Let $H^p(A)=\lim_{\delta\to 0}H^p_{\delta}(A)$ be the $p$-dimensional Hausdorff measure, where $H^p_{\delta}(A)=\inf\{\sum_{i}diam(E_i)^p:A\subset\bigcup_{i}E_i,diam(E_i)<\delta\}$


Suppose $f:A\to\mathbb{R}^k$ satisfies Lipschitz condition: $\|f(x)-f(y)\|\leq M\|x-y\|$ for constant $M$. Show that for p-dimensional Hausdorff measure, $H^p((f(A))\leq M^p \cdot H^{p}(A)$.

Here is my proof:

Let $A\subset\bigcup_{j}E_j$, and $diam(E_j)<\delta$, satisfying $H^p(A)+\epsilon\ge\sum_{j}diam^p(E_j)$.

By Lipschitz condition, $diam((f(E_j))\leq M\cdot diam(E_j)$ and $H^p_{\delta}(A)+\epsilon\ge\frac{1}{M^p}\sum_{j}diam^{p}(f(E_j))$.

Since $f(A)\subset\bigcup_{j}f(E_j)$, and $diam(f(E_j))\leq M\cdot\delta$,

$M^p(H^p_{\delta}(A)+\epsilon)\ge H_{M\delta}^{p}(f(A))$. Let $\epsilon, \delta\to 0$, $H^p((f(A))\leq M^p\cdot H^p(A)$.

Can someone help me check whether the proof is correct?


Suppose $f:[a,b]\to\mathbb{R}$ has continuous derivatives. Let $A=\{(x,f(x):x\in[a,b]\}\subset\mathbb{R}^2$. Show that $H^1(A)=\int_{a}^{b}\big((1+f')^2\big)^{1/2}dx$.

By the first question, $b-a=H^{1}([a,b])\leq H^{1}(A)\leq M\cdot H^{1}([a,b])=M(b-a)$. How to use this to show the equation?

By the way, I am not so sure about how to solve question 2. Please leave your solutions if possible.



1 Answer 1


Your proof for (1) is alright except you wrote $M$ instead of $M^p$ at the first character of the last line.

For (2), first note that $A$ is compact and since we can suppose the $E_i$ to be open sets, given a cover of $A$ by $E_i$'s, we can find a finite subcover.
But then, we can also find a uniform neighbourhood of $f$ such that the graphs of all the functions near $f$ are contained in the finite subcover we found above.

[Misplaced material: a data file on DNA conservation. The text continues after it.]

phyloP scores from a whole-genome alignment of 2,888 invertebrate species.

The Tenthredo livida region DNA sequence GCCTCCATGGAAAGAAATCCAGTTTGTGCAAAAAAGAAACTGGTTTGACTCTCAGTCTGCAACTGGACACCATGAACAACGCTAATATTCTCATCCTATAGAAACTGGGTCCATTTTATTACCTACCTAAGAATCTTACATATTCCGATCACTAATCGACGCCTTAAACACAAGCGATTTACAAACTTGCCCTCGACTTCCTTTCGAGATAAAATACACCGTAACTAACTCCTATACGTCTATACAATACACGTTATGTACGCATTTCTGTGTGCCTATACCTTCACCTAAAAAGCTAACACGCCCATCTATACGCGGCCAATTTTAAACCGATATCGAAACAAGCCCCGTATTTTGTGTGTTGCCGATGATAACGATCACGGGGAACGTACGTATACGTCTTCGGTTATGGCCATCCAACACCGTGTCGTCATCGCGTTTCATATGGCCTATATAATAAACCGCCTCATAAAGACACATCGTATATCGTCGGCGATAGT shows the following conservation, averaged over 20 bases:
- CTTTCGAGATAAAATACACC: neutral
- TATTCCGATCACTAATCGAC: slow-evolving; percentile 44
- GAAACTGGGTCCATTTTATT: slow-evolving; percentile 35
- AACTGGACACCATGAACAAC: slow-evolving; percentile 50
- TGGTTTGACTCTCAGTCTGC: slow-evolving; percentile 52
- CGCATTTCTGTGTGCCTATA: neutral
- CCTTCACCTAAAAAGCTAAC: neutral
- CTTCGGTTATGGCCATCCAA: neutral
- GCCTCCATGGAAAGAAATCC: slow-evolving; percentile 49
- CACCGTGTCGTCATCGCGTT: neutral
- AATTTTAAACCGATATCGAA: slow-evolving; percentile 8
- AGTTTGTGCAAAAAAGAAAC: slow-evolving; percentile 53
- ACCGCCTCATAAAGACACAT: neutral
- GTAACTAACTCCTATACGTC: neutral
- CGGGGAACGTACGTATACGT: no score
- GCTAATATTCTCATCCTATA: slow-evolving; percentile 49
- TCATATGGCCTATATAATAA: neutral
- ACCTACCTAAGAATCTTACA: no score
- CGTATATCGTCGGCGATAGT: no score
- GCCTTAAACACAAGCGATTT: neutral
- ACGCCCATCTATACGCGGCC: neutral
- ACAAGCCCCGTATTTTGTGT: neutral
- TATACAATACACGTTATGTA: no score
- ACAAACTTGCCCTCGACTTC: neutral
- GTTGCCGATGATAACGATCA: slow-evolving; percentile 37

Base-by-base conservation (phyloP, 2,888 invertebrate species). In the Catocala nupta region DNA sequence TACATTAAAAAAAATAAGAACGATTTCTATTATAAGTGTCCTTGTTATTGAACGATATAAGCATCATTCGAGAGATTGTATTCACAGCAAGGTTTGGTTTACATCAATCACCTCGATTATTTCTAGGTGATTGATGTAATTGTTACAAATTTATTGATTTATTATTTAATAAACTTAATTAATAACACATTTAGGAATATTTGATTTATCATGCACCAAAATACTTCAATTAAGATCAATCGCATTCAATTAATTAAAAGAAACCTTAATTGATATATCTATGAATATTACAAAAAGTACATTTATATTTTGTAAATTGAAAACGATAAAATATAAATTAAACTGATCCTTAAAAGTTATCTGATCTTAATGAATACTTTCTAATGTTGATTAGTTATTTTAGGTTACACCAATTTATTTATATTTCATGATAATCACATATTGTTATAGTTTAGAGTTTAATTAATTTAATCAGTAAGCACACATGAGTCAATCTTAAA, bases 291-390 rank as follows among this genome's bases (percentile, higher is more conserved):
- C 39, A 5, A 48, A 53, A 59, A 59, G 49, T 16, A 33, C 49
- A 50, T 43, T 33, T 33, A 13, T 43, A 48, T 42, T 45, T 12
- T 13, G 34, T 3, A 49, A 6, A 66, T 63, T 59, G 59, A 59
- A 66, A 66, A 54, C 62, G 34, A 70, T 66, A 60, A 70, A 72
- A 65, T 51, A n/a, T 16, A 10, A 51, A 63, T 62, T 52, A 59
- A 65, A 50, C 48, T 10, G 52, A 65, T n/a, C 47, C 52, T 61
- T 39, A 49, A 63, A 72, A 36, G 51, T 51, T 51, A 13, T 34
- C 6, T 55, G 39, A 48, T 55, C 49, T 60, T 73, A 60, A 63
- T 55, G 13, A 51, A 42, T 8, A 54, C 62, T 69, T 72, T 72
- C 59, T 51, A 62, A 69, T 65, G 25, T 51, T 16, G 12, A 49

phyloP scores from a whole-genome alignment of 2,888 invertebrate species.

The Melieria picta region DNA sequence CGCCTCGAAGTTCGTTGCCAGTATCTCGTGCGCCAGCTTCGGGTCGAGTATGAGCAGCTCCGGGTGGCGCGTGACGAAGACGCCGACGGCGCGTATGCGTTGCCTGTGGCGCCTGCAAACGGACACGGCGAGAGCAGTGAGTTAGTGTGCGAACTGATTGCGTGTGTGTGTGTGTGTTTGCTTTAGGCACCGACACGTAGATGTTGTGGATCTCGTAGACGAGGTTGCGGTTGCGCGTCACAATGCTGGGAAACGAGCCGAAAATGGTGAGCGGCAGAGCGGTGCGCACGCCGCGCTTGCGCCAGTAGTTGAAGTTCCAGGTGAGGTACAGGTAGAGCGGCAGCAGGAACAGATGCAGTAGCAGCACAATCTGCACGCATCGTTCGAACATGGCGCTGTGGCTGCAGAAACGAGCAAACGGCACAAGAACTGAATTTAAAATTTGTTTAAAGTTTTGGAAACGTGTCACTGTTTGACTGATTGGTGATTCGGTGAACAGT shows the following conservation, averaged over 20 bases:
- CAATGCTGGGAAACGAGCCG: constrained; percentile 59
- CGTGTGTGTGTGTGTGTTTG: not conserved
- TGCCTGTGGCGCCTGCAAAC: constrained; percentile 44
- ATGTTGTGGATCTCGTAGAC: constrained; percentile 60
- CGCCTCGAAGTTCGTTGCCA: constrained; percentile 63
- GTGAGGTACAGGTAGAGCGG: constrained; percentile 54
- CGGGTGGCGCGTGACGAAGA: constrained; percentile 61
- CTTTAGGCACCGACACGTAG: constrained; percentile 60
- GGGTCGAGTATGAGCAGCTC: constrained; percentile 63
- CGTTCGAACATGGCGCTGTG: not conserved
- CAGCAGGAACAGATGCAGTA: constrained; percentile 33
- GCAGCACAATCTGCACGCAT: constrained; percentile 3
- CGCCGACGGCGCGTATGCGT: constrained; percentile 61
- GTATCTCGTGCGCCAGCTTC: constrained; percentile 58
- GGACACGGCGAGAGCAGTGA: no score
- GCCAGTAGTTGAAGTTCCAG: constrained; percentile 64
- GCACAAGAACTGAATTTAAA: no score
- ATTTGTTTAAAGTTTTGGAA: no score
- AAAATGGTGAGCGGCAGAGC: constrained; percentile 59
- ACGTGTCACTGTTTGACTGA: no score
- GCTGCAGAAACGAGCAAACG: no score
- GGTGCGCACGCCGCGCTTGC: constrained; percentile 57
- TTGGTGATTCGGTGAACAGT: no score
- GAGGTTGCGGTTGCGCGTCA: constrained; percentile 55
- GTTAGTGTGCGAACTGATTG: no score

Consider a partition $P=\{x_0, x_1, ..., x_n \}$ of $[a, b]$.

Let $m_i = \inf_{x_{i - 1} \le x \le x_i} f(x)$ and $M_i = \sup_{x_{i - 1} \le x \le x_i} f(x)$.
Analogously, let $m'_i = \inf_{x_{i - 1} \le x \le x_i} f'(x)$ and $M'_i = \sup_{x_{i - 1} \le x \le x_i} f'(x)$.

As a consequence of the initial remarks, and the fact that $f$ is $C^1$, we can take $E_i = [x_{i-1}, x_i] \times [m_i, M_i]$.
Observe that $diam E_i = ((x_{i-1} - x_i)^2 + (M_i - m_i)^2)^\frac{1}{2}$, since it's a rectangle.

From mean value theorem, we have:

$((x_{i-1} - x_i)^2 + (m'_i)^2(x_{i-1} - x_i)^2)^\frac{1}{2} \le diam E_i \le ((x_{i-1} - x_i)^2 + (M'_i)^2(x_{i-1} - x_i)^2)^\frac{1}{2}$.

Summing over $i$ and letting $|P| \to 0$, we get to $H_{\delta}^1(A)=\int_a^b(1 + f'(x)^2)^\frac{1}{2}dx$(again, we can do that because $f'$ is continuous on a compact set, hence integrable). It follows immediately that $H^1(A)=\int_a^b(1 + f'(x)^2)^\frac{1}{2}dx$.

  • $\begingroup$ Thanks! But how do you show that $A$ is compact? $\endgroup$
    – user758472
    Commented May 9, 2020 at 4:10
  • $\begingroup$ $A$ is the image of the compact set $[a, b]$ by the continuous function $x \mapsto (x, f(x))$. $\endgroup$ Commented May 9, 2020 at 4:12
  • $\begingroup$ Should it be $m_i^2$ and $M_i^2$ in the mean value theorem step? $\endgroup$
    – user758472
    Commented May 10, 2020 at 10:54
  • $\begingroup$ Yep. I'll edit it. $\endgroup$ Commented May 10, 2020 at 17:02

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